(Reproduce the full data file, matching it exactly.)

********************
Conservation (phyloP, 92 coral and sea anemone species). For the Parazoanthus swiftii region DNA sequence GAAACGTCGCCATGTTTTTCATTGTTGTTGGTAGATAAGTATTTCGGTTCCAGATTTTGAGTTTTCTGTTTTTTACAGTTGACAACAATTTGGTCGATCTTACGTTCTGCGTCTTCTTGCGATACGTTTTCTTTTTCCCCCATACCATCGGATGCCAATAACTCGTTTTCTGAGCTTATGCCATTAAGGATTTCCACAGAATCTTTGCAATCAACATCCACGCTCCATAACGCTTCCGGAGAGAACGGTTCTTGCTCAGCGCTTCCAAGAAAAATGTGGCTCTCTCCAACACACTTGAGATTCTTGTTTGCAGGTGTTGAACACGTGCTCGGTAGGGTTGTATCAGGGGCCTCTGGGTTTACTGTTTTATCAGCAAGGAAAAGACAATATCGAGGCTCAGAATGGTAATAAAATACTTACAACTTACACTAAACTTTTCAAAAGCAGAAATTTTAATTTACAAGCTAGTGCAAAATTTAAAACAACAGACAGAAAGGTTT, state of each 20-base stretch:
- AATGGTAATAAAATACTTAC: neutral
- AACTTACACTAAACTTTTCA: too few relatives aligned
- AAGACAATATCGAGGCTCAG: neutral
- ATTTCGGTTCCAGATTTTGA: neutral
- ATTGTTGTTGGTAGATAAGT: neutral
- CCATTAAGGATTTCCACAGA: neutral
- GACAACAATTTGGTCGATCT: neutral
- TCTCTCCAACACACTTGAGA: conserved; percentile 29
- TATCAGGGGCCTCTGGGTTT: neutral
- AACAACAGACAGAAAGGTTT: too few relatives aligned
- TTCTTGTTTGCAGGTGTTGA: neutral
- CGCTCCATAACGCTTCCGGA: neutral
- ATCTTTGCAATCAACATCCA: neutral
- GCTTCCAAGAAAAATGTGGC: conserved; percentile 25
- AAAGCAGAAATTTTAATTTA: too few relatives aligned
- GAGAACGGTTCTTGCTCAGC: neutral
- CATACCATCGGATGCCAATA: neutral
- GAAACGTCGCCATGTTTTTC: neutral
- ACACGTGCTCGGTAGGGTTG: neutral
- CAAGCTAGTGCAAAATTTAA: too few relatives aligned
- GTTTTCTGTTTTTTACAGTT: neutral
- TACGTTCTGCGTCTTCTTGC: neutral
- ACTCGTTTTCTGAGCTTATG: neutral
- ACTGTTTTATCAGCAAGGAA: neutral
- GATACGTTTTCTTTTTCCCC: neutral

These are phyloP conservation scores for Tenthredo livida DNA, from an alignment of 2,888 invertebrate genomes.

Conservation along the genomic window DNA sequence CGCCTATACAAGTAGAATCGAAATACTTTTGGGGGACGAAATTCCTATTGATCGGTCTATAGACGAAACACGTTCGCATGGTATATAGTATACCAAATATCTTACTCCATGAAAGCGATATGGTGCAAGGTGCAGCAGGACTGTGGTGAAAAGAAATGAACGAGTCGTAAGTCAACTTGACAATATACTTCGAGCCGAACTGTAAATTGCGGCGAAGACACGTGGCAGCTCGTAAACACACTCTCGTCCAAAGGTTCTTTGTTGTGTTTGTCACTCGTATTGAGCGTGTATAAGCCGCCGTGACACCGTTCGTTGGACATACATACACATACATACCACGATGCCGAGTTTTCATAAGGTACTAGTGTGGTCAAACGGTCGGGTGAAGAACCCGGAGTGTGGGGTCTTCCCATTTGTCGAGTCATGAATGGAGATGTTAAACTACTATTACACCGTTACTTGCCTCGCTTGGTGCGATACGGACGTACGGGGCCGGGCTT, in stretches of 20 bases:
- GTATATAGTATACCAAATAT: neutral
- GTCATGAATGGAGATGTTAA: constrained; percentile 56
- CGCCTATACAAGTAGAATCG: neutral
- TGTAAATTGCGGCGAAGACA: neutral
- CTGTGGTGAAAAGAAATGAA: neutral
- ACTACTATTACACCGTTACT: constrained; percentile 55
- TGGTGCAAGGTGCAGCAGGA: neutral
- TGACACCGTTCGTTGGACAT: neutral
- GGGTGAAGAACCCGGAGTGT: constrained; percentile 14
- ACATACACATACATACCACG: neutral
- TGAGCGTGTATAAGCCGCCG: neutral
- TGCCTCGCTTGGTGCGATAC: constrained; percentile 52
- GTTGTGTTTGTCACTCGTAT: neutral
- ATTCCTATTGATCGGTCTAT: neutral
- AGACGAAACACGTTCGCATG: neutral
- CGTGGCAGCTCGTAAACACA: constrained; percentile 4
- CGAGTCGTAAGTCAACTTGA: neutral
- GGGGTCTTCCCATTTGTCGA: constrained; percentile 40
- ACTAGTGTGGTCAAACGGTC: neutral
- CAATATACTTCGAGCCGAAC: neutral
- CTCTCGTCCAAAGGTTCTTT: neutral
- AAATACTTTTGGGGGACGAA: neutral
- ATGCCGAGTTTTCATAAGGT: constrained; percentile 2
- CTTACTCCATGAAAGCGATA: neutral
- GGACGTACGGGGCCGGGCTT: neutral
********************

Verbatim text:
Conservation (phyloP, 92 coral and sea anemone species). For the Parazoanthus swiftii region DNA sequence GAAACGTCGCCATGTTTTTCATTGTTGTTGGTAGATAAGTATTTCGGTTCCAGATTTTGAGTTTTCTGTTTTTTACAGTTGACAACAATTTGGTCGATCTTACGTTCTGCGTCTTCTTGCGATACGTTTTCTTTTTCCCCCATACCATCGGATGCCAATAACTCGTTTTCTGAGCTTATGCCATTAAGGATTTCCACAGAATCTTTGCAATCAACATCCACGCTCCATAACGCTTCCGGAGAGAACGGTTCTTGCTCAGCGCTTCCAAGAAAAATGTGGCTCTCTCCAACACACTTGAGATTCTTGTTTGCAGGTGTTGAACACGTGCTCGGTAGGGTTGTATCAGGGGCCTCTGGGTTTACTGTTTTATCAGCAAGGAAAAGACAATATCGAGGCTCAGAATGGTAATAAAATACTTACAACTTACACTAAACTTTTCAAAAGCAGAAATTTTAATTTACAAGCTAGTGCAAAATTTAAAACAACAGACAGAAAGGTTT, state of each 20-base stretch:
- AATGGTAATAAAATACTTAC: neutral
- AACTTACACTAAACTTTTCA: too few relatives aligned
- AAGACAATATCGAGGCTCAG: neutral
- ATTTCGGTTCCAGATTTTGA: neutral
- ATTGTTGTTGGTAGATAAGT: neutral
- CCATTAAGGATTTCCACAGA: neutral
- GACAACAATTTGGTCGATCT: neutral
- TCTCTCCAACACACTTGAGA: conserved; percentile 29
- TATCAGGGGCCTCTGGGTTT: neutral
- AACAACAGACAGAAAGGTTT: too few relatives aligned
- TTCTTGTTTGCAGGTGTTGA: neutral
- CGCTCCATAACGCTTCCGGA: neutral
- ATCTTTGCAATCAACATCCA: neutral
- GCTTCCAAGAAAAATGTGGC: conserved; percentile 25
- AAAGCAGAAATTTTAATTTA: too few relatives aligned
- GAGAACGGTTCTTGCTCAGC: neutral
- CATACCATCGGATGCCAATA: neutral
- GAAACGTCGCCATGTTTTTC: neutral
- ACACGTGCTCGGTAGGGTTG: neutral
- CAAGCTAGTGCAAAATTTAA: too few relatives aligned
- GTTTTCTGTTTTTTACAGTT: neutral
- TACGTTCTGCGTCTTCTTGC: neutral
- ACTCGTTTTCTGAGCTTATG: neutral
- ACTGTTTTATCAGCAAGGAA: neutral
- GATACGTTTTCTTTTTCCCC: neutral

These are phyloP conservation scores for Tenthredo livida DNA, from an alignment of 2,888 invertebrate genomes.

Conservation along the genomic window DNA sequence CGCCTATACAAGTAGAATCGAAATACTTTTGGGGGACGAAATTCCTATTGATCGGTCTATAGACGAAACACGTTCGCATGGTATATAGTATACCAAATATCTTACTCCATGAAAGCGATATGGTGCAAGGTGCAGCAGGACTGTGGTGAAAAGAAATGAACGAGTCGTAAGTCAACTTGACAATATACTTCGAGCCGAACTGTAAATTGCGGCGAAGACACGTGGCAGCTCGTAAACACACTCTCGTCCAAAGGTTCTTTGTTGTGTTTGTCACTCGTATTGAGCGTGTATAAGCCGCCGTGACACCGTTCGTTGGACATACATACACATACATACCACGATGCCGAGTTTTCATAAGGTACTAGTGTGGTCAAACGGTCGGGTGAAGAACCCGGAGTGTGGGGTCTTCCCATTTGTCGAGTCATGAATGGAGATGTTAAACTACTATTACACCGTTACTTGCCTCGCTTGGTGCGATACGGACGTACGGGGCCGGGCTT, in stretches of 20 bases:
- GTATATAGTATACCAAATAT: neutral
- GTCATGAATGGAGATGTTAA: constrained; percentile 56
- CGCCTATACAAGTAGAATCG: neutral
- TGTAAATTGCGGCGAAGACA: neutral
- CTGTGGTGAAAAGAAATGAA: neutral
- ACTACTATTACACCGTTACT: constrained; percentile 55
- TGGTGCAAGGTGCAGCAGGA: neutral
- TGACACCGTTCGTTGGACAT: neutral
- GGGTGAAGAACCCGGAGTGT: constrained; percentile 14
- ACATACACATACATACCACG: neutral
- TGAGCGTGTATAAGCCGCCG: neutral
- TGCCTCGCTTGGTGCGATAC: constrained; percentile 52
- GTTGTGTTTGTCACTCGTAT: neutral
- ATTCCTATTGATCGGTCTAT: neutral
- AGACGAAACACGTTCGCATG: neutral
- CGTGGCAGCTCGTAAACACA: constrained; percentile 4
- CGAGTCGTAAGTCAACTTGA: neutral
- GGGGTCTTCCCATTTGTCGA: constrained; percentile 40
- ACTAGTGTGGTCAAACGGTC: neutral
- CAATATACTTCGAGCCGAAC: neutral
- CTCTCGTCCAAAGGTTCTTT: neutral
- AAATACTTTTGGGGGACGAA: neutral
- ATGCCGAGTTTTCATAAGGT: constrained; percentile 2
- CTTACTCCATGAAAGCGATA: neutral
- GGACGTACGGGGCCGGGCTT: neutral